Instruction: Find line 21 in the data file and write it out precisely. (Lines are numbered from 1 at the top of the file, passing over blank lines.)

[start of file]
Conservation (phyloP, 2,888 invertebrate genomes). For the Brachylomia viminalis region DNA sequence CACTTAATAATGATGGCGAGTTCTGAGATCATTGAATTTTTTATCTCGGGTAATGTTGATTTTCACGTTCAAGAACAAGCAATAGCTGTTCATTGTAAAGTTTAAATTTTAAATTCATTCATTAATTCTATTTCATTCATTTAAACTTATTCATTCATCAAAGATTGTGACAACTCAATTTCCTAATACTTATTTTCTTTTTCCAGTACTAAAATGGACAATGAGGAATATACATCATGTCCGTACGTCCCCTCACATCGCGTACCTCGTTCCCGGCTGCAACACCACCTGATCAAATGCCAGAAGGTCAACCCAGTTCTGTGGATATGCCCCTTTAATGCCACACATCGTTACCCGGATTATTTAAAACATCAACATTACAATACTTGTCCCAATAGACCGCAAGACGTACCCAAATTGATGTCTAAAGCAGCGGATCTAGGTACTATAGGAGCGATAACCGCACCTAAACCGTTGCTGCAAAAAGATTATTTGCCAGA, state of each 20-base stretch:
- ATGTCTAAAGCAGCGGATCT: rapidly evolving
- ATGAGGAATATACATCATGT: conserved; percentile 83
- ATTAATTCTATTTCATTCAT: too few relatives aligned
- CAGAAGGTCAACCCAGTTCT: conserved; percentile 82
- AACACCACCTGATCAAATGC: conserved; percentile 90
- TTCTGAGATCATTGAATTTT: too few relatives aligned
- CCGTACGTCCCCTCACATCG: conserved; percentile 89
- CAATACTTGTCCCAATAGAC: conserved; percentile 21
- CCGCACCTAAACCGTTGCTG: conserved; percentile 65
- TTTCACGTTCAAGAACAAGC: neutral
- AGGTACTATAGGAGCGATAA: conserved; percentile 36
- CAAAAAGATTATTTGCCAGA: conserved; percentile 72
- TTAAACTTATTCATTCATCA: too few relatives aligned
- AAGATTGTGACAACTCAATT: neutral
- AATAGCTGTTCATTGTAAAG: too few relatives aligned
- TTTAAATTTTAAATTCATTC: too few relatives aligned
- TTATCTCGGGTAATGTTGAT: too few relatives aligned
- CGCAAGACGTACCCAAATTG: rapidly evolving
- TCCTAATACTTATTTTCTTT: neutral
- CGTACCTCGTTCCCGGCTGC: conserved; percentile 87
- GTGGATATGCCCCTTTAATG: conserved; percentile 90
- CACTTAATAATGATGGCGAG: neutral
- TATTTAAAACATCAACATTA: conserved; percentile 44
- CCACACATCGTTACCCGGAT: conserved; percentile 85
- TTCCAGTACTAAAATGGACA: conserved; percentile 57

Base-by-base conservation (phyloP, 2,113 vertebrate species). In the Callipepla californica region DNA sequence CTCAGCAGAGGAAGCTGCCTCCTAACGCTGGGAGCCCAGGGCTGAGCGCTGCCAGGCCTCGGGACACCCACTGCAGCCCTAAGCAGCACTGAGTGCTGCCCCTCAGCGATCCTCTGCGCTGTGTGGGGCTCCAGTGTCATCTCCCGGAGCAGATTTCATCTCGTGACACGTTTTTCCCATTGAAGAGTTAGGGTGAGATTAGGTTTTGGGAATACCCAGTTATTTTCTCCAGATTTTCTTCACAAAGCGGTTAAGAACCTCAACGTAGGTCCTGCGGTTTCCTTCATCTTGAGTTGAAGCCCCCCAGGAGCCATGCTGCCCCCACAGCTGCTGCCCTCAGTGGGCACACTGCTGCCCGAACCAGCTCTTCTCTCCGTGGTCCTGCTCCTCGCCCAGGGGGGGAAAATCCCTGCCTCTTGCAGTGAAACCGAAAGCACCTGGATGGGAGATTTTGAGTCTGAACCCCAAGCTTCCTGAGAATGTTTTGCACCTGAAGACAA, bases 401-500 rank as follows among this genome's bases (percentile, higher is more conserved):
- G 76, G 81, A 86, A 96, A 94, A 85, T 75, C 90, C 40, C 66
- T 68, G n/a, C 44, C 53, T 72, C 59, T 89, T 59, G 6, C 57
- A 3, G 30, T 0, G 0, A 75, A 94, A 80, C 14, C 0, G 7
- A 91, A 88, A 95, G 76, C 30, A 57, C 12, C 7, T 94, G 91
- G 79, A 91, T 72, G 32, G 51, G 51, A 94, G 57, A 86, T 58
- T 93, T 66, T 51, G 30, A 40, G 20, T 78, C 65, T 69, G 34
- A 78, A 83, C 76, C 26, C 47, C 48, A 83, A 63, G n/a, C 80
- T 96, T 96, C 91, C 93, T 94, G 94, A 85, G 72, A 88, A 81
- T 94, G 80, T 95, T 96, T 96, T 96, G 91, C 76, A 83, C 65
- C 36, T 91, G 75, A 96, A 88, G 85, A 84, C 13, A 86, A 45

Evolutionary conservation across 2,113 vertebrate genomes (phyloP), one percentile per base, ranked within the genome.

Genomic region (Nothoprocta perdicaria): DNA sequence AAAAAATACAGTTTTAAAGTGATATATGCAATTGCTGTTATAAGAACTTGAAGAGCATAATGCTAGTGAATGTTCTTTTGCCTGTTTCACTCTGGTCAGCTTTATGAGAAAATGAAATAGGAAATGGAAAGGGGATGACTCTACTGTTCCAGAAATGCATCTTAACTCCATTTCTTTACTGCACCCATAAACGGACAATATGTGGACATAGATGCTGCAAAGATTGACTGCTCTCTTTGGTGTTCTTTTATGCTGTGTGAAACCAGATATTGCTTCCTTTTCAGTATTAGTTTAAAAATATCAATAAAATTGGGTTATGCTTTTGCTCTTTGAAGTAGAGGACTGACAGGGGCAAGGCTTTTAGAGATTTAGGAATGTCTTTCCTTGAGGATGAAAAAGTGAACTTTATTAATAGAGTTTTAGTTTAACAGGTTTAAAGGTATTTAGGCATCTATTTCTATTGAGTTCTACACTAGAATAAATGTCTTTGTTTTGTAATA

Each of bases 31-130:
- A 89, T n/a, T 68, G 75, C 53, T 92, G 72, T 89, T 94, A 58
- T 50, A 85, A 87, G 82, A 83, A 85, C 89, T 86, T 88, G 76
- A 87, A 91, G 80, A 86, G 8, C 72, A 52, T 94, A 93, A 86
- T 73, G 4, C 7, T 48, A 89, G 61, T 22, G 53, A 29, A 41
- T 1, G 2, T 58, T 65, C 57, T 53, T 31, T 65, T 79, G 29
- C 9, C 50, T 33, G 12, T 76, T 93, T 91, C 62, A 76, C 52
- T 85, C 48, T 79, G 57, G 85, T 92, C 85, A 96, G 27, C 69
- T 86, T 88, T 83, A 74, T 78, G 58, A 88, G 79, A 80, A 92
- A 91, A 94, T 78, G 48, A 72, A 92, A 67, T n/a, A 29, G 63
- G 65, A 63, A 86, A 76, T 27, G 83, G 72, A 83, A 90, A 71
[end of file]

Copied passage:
- CGTACCTCGTTCCCGGCTGC: conserved; percentile 87